When Will Digital Health Concepts Reach the Doctor?

The always insightful Joseph Kvedar, MD, has a great post up where Joe gets a wake-up call from one of his advisors:

“Joe, when are we going to take all of these digital health concepts from the 30,000 foot level and get them into that 10 minute window that the doctor has with the patient?” It is not hyperbole to say that this put the last 20+ years of my career in a whole different perspective.

This is a good wake-up call for all of us in the space. Pushing digital health solutions down to the 10 min window a doctor has with a patient is the nirvana of what we’re doing and is incredibly challenging.

Dr. Kvedar suggested that we’ve already started to do this when he shared an example of how his PCP offered an eVisit option for follow-up to his in-person visit. I think that is a good example, but his insights into the 2nd phase offered a great look into where all of this is headed [emphasis added]:

Phase two will be the integration of tools like remote monitoring of diabetes and blood pressure. This is more tricky. The front-end work of monitoring remotely-derived values is done by either a non-physician clinician or, in some cases, a software algorithm. The doctor gets involved only when there is a complex medical judgment required. When deployed at scale, this approach extends the doctor across many more patients due to the one-to-many nature of the intervention.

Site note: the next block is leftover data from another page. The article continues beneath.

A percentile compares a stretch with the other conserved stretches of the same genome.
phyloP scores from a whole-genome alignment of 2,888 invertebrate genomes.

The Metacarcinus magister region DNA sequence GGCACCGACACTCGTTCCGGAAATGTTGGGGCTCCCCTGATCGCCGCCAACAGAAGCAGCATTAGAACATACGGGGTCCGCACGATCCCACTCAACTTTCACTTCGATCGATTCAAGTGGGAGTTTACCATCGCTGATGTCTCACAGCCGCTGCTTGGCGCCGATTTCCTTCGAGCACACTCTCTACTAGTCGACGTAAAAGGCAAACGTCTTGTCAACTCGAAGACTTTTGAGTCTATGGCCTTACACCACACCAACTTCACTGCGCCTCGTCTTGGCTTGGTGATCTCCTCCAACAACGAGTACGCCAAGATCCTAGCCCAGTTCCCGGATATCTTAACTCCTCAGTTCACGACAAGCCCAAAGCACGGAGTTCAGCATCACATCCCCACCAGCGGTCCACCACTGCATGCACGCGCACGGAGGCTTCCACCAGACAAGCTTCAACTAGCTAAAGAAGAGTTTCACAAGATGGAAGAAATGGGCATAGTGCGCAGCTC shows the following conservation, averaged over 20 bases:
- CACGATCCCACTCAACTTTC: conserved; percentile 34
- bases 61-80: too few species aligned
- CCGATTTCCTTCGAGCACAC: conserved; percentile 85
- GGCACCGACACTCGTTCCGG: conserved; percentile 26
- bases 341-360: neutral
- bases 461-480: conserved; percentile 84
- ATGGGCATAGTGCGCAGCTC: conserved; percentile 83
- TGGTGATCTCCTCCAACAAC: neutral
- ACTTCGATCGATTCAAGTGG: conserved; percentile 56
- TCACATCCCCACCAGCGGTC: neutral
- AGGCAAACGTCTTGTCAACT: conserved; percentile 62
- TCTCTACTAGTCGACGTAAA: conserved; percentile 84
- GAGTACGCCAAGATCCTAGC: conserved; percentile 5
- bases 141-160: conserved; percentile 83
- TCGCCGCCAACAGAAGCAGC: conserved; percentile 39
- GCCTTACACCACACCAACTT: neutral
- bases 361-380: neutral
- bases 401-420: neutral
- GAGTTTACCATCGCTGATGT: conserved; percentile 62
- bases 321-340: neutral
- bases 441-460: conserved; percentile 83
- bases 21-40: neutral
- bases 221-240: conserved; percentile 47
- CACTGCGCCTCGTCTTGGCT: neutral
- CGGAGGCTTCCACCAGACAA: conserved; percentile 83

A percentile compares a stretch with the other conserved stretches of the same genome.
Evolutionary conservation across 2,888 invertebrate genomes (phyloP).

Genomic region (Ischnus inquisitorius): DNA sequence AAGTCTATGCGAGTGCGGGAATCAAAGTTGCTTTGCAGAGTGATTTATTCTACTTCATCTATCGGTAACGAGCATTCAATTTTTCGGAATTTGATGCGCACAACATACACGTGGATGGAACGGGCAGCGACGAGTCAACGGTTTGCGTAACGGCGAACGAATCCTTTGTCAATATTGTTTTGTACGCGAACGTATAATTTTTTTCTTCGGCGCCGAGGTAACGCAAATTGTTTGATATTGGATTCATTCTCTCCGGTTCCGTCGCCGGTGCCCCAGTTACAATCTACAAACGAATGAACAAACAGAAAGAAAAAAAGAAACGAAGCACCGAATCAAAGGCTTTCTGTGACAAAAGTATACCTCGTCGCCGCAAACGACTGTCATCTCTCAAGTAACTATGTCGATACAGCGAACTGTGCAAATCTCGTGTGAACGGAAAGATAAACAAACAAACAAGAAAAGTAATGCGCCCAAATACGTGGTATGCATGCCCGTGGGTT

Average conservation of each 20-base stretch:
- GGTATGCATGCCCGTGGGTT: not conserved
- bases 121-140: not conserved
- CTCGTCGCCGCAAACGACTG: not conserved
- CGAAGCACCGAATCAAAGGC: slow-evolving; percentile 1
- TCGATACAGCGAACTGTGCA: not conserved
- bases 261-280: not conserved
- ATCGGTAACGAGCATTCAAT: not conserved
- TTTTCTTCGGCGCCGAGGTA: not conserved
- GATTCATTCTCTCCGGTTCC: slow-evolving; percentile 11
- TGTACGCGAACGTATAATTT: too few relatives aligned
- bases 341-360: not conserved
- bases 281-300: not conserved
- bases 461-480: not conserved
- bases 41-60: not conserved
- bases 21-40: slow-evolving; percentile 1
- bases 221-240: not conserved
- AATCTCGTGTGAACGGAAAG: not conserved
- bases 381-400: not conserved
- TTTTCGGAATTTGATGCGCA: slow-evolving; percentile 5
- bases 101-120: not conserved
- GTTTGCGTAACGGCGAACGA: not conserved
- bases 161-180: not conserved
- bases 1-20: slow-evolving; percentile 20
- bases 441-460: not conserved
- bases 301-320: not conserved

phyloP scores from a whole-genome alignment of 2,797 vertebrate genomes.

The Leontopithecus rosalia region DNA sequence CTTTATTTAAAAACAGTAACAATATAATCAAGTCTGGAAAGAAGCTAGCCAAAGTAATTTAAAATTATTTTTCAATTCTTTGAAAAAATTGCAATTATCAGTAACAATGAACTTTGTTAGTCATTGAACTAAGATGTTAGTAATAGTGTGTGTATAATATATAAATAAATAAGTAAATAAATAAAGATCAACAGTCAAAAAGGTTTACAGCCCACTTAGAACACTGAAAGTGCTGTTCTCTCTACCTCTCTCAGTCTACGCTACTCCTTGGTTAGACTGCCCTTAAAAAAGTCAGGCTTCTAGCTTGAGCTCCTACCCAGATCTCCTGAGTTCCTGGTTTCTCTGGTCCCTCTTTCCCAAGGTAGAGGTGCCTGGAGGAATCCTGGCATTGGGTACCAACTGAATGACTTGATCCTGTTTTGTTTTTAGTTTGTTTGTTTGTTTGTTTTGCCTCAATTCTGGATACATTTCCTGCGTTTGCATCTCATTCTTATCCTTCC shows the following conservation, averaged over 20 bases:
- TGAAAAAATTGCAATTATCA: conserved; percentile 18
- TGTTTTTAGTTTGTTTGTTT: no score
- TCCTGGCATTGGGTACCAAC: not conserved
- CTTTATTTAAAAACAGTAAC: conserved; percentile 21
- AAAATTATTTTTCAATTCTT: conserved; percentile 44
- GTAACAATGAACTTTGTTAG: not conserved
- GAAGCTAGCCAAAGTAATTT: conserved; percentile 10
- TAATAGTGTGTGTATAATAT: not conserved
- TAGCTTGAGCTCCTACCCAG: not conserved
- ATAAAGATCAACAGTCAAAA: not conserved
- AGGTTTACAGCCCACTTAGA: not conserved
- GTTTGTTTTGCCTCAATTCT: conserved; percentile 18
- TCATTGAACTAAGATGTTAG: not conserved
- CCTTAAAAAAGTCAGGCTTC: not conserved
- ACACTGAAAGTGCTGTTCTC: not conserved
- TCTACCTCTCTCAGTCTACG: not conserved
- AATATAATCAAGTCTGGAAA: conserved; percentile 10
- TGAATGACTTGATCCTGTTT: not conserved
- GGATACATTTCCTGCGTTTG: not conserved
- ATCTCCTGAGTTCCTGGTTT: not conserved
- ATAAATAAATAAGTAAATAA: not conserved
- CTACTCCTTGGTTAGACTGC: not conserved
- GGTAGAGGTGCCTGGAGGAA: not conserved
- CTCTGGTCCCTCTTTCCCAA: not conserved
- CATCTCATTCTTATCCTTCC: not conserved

Taking the recent interaction with my PCP as an example, remote monitoring would be considered a whole new channel of work, which doesn’t easily fit in to his workflow like an evisit does. It is hard to estimate its value, hard to predict how much impact it will have and hard to envision how to integrate it into clinical practice.

There are some real gems in this quote. My favorite is “The doctor gets involved only when there is a complex medical judgment required.” The future of healthcare IT is going to be built on this concept. When does a doctor need to get involved and when can another staff member or software algorithm address the situation? It will take us at least a decade or more to figure out this balance. Not to mention the workflow that will make sense.

About the author

John Lynn

John Lynn

John Lynn is the Founder of HealthcareScene.com, a network of leading Healthcare IT resources. The flagship blog, Healthcare IT Today, contains over 13,000 articles with over half of the articles written by John. These EMR and Healthcare IT related articles have been viewed over 20 million times.

John manages Healthcare IT Central, the leading career Health IT job board. He also organizes the first of its kind conference and community focused on healthcare marketing, Healthcare and IT Marketing Conference, and a healthcare IT conference, EXPO.health, focused on practical healthcare IT innovation. John is an advisor to multiple healthcare IT companies. John is highly involved in social media, and in addition to his blogs can be found on Twitter: @techguy.